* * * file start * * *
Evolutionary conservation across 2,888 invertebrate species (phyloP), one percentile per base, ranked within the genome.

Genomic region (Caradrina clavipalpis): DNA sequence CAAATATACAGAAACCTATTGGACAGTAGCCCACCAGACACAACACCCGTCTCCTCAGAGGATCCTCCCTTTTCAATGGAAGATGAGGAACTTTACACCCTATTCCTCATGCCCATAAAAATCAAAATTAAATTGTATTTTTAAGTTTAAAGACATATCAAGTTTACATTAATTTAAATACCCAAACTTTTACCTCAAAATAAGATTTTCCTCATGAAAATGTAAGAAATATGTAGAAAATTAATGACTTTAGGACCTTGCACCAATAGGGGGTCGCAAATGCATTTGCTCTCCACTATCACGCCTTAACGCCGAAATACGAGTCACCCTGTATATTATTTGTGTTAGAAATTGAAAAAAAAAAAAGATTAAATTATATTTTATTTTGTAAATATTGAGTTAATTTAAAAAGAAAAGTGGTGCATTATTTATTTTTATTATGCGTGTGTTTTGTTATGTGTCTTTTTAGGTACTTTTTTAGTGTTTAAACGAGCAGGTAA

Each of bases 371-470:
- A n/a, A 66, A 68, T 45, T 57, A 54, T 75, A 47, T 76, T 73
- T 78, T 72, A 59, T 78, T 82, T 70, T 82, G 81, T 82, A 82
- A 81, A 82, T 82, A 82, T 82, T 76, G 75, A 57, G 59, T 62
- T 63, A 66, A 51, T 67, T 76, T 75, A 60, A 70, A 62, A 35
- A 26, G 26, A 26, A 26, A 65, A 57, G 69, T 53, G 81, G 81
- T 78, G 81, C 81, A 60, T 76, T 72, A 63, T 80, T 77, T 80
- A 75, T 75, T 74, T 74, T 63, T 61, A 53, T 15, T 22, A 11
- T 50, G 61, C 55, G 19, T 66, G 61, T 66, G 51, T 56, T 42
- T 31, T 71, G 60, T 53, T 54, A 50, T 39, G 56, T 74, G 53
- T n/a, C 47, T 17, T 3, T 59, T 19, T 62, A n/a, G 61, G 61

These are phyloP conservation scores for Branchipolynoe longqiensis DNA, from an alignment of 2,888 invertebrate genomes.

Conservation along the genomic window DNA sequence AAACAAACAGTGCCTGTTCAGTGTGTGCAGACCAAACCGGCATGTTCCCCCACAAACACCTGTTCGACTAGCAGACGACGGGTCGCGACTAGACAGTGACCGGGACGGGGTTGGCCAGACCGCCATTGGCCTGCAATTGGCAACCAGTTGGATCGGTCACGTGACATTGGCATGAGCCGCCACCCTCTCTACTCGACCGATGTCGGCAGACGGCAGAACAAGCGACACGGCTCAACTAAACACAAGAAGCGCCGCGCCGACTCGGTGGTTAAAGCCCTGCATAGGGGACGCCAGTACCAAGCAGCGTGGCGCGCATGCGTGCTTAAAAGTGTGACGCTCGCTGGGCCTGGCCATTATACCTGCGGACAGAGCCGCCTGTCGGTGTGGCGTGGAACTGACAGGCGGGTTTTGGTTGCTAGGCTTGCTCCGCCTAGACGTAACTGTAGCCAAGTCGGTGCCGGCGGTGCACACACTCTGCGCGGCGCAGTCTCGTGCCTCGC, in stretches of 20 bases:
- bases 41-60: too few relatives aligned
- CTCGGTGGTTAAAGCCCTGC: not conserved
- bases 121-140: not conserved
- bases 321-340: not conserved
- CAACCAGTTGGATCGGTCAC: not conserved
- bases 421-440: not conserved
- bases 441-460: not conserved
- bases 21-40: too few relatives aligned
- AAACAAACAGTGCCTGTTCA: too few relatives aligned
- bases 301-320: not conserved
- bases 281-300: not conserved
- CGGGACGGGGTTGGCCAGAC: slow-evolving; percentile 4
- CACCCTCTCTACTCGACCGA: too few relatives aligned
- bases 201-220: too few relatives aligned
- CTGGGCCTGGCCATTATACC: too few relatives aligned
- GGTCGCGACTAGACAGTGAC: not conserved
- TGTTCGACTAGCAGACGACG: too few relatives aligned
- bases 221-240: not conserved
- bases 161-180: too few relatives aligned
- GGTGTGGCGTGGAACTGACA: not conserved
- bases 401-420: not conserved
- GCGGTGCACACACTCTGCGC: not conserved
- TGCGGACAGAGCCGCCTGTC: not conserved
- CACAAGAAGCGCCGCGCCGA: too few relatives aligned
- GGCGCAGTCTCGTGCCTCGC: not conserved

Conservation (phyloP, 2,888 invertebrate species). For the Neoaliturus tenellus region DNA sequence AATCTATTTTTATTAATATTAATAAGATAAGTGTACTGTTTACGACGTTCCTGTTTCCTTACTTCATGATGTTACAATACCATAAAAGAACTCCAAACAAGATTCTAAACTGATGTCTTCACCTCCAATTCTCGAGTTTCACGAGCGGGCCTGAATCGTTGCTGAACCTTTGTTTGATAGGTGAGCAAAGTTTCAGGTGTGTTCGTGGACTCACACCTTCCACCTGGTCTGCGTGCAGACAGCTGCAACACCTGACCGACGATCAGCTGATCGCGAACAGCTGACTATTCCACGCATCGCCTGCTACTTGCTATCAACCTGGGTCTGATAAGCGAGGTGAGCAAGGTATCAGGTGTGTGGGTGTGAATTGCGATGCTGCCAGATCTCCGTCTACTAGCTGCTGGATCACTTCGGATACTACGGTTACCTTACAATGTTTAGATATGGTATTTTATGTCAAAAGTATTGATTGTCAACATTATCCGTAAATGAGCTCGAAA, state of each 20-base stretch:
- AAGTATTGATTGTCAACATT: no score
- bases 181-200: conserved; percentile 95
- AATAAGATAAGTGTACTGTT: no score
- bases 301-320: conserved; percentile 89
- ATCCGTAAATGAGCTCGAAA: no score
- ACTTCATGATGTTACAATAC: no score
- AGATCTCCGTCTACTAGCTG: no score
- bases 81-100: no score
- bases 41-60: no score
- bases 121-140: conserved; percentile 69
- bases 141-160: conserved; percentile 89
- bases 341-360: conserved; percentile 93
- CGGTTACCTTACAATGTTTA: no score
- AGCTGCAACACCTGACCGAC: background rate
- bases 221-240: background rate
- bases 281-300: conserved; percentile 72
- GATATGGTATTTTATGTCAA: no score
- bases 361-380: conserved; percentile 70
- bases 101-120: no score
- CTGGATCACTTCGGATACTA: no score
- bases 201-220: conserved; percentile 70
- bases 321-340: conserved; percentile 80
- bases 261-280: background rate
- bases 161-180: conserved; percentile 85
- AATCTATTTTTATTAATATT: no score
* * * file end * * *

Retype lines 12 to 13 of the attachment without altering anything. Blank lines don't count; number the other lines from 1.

- T 31, T 71, G 60, T 53, T 54, A 50, T 39, G 56, T 74, G 53
- T n/a, C 47, T 17, T 3, T 59, T 19, T 62, A n/a, G 61, G 61